"It's possible that your creations cause different effects when they interact with each other." The man's fingers found his beard again as he talked. "It's been known to happen."
"You're saying that my jacket caused this?"
"Only to the extent that you allowed it to happen."
"What does that even mean?" Marinette was beyond bewildered by that point.
"It means that your young man in question wouldn't have been able to attempt his advances if you weren't inherently receptive to them," he drawled. "Therefore, he recognized your interest and chose to act on it which, in turn, allowed you to recognize his. You're reacting to each other without being held back by your own self-effacement and inhibitions."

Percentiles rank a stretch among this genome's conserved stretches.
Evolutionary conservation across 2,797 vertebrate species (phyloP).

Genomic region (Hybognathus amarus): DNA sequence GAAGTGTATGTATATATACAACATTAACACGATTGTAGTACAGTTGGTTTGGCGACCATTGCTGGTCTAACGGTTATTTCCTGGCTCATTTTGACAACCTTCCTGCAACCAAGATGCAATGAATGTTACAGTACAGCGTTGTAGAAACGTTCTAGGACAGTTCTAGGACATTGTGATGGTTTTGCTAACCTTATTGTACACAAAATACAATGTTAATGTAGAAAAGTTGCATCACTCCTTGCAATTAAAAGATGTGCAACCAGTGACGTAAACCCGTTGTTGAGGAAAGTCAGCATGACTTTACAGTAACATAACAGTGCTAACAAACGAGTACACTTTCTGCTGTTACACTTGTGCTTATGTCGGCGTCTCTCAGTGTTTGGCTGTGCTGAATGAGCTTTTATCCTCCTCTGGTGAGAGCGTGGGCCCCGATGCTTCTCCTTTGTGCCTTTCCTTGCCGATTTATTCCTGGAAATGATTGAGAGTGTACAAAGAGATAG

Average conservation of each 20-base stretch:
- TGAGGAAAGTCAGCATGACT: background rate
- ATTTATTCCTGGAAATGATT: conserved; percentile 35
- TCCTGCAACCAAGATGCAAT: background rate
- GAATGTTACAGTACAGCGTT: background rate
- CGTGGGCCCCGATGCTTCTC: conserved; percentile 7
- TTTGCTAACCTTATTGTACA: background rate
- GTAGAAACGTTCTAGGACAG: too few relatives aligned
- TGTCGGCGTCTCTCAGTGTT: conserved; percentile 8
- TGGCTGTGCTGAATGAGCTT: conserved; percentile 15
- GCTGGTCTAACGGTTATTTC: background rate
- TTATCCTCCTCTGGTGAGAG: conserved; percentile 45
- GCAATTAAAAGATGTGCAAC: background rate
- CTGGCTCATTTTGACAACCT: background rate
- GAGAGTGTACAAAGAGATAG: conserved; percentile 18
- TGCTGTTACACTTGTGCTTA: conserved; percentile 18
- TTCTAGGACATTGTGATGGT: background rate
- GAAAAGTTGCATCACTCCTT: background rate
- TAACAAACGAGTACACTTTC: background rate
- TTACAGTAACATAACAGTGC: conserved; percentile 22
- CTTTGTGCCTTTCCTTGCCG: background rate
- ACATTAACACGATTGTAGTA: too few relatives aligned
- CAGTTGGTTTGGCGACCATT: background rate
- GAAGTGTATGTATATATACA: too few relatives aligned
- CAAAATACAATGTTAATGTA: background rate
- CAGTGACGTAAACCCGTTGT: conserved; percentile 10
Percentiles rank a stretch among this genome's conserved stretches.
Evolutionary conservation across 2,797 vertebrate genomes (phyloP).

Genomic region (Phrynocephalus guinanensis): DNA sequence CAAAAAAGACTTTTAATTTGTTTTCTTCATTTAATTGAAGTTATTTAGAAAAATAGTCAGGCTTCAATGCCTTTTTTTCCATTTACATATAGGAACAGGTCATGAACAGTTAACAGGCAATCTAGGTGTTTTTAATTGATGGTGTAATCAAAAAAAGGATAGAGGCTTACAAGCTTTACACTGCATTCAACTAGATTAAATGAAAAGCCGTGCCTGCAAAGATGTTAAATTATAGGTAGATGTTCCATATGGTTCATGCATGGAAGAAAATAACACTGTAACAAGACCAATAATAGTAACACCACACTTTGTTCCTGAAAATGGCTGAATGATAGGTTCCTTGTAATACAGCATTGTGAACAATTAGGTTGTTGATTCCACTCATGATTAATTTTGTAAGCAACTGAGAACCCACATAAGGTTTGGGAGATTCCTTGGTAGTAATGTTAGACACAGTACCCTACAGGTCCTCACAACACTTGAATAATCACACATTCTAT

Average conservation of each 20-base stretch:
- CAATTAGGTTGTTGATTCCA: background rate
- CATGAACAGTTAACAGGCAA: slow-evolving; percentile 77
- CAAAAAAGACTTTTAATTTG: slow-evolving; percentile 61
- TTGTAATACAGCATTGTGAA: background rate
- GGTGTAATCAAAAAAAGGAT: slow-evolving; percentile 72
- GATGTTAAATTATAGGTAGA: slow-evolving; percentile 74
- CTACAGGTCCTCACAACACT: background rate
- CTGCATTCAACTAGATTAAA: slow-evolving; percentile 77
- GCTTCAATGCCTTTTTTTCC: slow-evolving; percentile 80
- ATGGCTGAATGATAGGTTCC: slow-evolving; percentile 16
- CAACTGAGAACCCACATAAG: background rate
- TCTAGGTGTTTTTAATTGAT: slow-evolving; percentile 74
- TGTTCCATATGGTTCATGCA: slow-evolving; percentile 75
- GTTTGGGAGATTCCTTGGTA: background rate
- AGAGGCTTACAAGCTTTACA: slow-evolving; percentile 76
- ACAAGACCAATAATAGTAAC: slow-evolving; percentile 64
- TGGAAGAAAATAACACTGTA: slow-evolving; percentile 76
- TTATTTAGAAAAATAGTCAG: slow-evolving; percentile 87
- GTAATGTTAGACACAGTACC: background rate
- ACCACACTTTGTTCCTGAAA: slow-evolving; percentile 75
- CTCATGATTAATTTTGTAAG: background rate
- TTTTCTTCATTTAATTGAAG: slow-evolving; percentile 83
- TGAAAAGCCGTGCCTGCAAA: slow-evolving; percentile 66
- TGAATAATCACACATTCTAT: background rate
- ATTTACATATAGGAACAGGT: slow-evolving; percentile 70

Alya raised her hand again, silently requesting a high-five with a grin that could have neatly split her face in half. Again, Marinette avoided it and, instead, tried to swat it away. This was way too much to take in at once. The colors of the fabrics surrounding them on the shelves and walls began to swirl and meld into each other and she suddenly found it hard to breathe.
What Fu said made sense. It wasn't a lie that Adrien's sudden attention had thrilled her (about as much as it terrified her). Plus, the way he immediately backed down the minute she indicated that she'd had enough of his behavior did seem rather abrupt considering how pushy he'd been only seconds prior. Even without Alya's enthusiastic hand waving, she'd realized what this meant. It was all just a little too much and her brain chose not to focus on that right then. Because all of this exposition, while informative and extremely overwhelming, could be reduced down to one simple question.
"What am I supposed to tell him?"